Through all this observation, one overarching theme continued to make its presence known. Encompassing all the aforementioned aspects of gameplay, flow (happiness) seems to be the underlying reason why people not only play games, but partake in the multifaceted design of digital media. Before video games, flow was considered a slow process in which the player or individual practiced for years in order to obtain fiero, however; since the advent of digital games, “immersion was almost instant, and flow was fast and virtually guaranteed” (McGonigal 45). McGonigal explains that people use games as an outreach from the doldrums of reality. “Games focus our energy, with relentless optimism, on something we’re good at an enjoy” (McGonigal 38.) Its this yearning for satisfaction that promotes competition, teasing, communication, and social play, just to say a few. Not enough flow in a game could lead to lack of interest in gameplay given that the gamer gets no true intrinsic reward for playing, conversely, if too much flow exists within gameplay, gamers’ regret emerges. Its this perfect balance, that game designers use today in order to not only grab the attention of gamers but create lifelong players.

From observing this sort of experiment, and reflecting over our results and observations we were able to find multiple answers to our proposed research question. We found that while the style of communication within the online realm is quite different from that of real life, the fact that communication is not only necessary, but key in order for the proper amount of cooperation necessary to be successful in a multiplayer first, person shooter like Halo 3. We also found that while people found means to communicate in order to build cooperation, competition isn’t as even across the boards. However, competitiveness is still a major factor in online games, it just takes a different form, a more individual kind of competitiveness. We observed how cheating redefines the theory of a Magic Circle, and how the culmination of these aspects are based around the individuals desire to receive intrinsic rewards in order to create flow. This research is important in that it will help others to further understand how cooperation, communication, and competitiveness each factor into the development of flow, which allows the gamer to immerge effortlessly into gameplay, while continuing to ratify the importance these aspects establish not only in the game play experience of social gaming, but more precisely in first person shooters.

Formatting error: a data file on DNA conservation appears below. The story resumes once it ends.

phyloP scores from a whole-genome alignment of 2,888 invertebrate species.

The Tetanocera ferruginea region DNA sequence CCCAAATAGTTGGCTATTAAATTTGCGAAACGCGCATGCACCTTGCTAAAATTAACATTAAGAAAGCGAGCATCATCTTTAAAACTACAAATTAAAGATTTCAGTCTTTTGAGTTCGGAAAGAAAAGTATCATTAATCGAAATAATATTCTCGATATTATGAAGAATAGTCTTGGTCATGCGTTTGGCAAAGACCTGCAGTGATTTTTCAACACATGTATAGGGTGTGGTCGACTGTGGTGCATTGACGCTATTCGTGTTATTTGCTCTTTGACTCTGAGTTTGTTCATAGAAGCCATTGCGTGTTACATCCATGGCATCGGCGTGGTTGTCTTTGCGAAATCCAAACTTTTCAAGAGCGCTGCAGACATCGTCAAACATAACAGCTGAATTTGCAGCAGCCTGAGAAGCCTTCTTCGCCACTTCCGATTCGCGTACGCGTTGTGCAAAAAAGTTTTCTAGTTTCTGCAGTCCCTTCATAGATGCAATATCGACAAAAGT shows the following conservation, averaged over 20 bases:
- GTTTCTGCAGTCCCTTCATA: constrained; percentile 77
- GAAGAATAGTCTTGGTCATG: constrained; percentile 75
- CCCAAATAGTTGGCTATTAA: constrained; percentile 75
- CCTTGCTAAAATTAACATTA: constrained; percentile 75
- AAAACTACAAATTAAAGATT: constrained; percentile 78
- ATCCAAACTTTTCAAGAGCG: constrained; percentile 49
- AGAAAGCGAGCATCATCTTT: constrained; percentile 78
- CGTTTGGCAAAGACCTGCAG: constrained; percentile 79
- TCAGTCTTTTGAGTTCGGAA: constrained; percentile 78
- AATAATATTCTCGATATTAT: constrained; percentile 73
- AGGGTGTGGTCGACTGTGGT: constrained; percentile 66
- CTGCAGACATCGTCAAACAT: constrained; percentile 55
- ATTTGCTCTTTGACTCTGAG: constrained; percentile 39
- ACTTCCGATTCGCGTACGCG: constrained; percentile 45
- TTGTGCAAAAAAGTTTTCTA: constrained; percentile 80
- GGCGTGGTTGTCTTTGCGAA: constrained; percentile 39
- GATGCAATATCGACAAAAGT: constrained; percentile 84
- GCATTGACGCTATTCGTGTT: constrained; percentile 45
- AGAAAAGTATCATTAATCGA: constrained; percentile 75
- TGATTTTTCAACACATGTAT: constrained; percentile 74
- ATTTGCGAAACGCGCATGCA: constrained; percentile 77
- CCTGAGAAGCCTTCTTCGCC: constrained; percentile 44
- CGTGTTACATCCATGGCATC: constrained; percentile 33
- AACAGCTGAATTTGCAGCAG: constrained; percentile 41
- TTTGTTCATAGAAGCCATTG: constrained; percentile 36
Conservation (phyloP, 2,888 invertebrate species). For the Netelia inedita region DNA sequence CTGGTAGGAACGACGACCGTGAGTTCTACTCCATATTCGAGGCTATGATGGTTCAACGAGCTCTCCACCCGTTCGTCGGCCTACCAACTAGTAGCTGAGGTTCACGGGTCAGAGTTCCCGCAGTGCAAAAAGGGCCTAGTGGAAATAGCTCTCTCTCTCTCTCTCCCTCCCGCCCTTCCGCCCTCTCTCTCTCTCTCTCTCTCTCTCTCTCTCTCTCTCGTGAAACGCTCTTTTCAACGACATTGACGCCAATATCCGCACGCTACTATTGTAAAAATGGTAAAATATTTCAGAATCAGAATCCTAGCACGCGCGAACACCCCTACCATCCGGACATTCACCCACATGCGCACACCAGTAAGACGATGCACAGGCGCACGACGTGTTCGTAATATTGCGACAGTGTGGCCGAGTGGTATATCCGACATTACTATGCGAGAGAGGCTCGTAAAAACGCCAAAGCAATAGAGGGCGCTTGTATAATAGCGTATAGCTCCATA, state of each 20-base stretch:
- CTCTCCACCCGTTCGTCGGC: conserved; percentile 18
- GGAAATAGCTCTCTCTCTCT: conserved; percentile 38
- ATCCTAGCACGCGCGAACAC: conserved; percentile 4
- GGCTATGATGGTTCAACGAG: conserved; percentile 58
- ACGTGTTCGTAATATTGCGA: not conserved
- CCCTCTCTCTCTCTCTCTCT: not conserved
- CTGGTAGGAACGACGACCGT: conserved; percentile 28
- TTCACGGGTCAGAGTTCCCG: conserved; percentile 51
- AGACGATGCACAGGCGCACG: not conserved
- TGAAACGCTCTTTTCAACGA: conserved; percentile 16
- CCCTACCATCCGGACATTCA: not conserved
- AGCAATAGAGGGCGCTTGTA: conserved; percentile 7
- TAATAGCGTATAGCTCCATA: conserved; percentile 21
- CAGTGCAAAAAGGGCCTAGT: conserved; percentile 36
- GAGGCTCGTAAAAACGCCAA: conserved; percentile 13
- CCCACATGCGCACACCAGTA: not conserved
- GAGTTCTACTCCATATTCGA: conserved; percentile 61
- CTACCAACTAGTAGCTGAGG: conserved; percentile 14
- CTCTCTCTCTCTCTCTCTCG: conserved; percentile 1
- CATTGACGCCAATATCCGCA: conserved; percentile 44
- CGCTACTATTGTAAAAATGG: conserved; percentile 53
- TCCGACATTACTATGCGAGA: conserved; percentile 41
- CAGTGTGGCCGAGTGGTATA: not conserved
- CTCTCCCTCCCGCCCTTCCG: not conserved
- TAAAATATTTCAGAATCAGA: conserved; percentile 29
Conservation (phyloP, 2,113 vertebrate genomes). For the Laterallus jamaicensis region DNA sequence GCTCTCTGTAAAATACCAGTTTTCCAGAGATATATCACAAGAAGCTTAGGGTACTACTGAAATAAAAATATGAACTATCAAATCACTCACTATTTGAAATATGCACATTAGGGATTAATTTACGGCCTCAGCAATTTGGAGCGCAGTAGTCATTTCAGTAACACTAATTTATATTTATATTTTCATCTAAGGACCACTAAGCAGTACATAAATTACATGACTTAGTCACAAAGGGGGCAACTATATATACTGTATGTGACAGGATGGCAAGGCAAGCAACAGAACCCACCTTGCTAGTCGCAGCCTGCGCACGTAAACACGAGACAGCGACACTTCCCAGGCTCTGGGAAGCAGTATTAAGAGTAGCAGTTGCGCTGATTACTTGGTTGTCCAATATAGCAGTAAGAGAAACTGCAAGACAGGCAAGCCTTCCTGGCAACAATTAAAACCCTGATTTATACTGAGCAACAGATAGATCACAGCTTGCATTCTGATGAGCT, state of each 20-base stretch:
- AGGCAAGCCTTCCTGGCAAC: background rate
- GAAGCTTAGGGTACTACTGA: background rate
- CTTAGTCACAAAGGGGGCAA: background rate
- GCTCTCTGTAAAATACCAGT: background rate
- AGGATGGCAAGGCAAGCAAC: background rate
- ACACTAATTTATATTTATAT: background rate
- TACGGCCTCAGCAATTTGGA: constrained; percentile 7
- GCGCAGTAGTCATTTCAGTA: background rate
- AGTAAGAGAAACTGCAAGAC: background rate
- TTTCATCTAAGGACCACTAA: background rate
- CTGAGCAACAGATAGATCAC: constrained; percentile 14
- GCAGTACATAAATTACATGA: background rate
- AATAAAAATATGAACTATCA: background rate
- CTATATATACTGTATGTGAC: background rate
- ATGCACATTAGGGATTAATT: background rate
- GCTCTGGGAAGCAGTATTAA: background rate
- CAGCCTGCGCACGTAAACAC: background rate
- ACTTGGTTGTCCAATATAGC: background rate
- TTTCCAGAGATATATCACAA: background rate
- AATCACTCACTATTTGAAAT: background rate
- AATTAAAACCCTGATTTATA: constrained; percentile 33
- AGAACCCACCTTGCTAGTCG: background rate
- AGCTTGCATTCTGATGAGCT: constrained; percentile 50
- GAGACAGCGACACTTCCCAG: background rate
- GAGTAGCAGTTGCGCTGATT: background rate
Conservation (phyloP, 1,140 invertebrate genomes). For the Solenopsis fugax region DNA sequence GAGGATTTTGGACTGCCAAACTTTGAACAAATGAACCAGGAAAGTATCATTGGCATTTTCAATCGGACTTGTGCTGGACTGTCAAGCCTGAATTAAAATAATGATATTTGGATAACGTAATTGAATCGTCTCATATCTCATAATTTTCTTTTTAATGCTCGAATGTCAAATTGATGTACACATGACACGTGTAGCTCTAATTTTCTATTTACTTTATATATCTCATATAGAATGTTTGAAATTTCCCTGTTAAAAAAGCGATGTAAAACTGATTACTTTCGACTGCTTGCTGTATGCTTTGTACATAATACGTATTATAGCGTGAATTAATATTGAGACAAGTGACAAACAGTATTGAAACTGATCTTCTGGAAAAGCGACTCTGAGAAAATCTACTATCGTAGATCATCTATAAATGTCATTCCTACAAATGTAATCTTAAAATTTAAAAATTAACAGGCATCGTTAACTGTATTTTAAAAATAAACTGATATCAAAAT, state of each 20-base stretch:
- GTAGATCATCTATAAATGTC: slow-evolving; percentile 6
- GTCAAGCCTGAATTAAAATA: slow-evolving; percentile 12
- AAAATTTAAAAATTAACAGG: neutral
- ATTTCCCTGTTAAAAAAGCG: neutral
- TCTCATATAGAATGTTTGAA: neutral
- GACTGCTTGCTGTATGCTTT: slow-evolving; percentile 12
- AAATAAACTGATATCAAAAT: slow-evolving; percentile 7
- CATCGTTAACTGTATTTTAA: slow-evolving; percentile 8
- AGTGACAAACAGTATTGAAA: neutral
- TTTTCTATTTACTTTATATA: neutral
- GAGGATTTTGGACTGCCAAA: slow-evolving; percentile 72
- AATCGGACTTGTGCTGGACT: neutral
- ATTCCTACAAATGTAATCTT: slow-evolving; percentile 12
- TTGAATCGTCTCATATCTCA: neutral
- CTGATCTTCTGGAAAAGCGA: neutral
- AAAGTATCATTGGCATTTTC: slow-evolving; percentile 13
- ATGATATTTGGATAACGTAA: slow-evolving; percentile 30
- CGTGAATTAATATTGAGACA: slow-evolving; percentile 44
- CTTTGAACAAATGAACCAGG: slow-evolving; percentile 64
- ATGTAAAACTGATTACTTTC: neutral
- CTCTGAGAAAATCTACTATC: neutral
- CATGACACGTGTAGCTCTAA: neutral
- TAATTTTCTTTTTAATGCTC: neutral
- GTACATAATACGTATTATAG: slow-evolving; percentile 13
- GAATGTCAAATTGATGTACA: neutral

Consalvo, Mia. “There Is No Magic Circle.” Games and Culture 4.4 (2009): 408-17. Print.

McGonigal, Jane. “Stronger Social Connectivity.” Reality Is Broken. 76-96. Print.

McGonigal, Jane. “The Rise of Happiness Engineers.” Reality Is Broken. 34-51. Print.

Myers, David. “The Video Game Aesthetic: Play as Form.” 44-63. Print.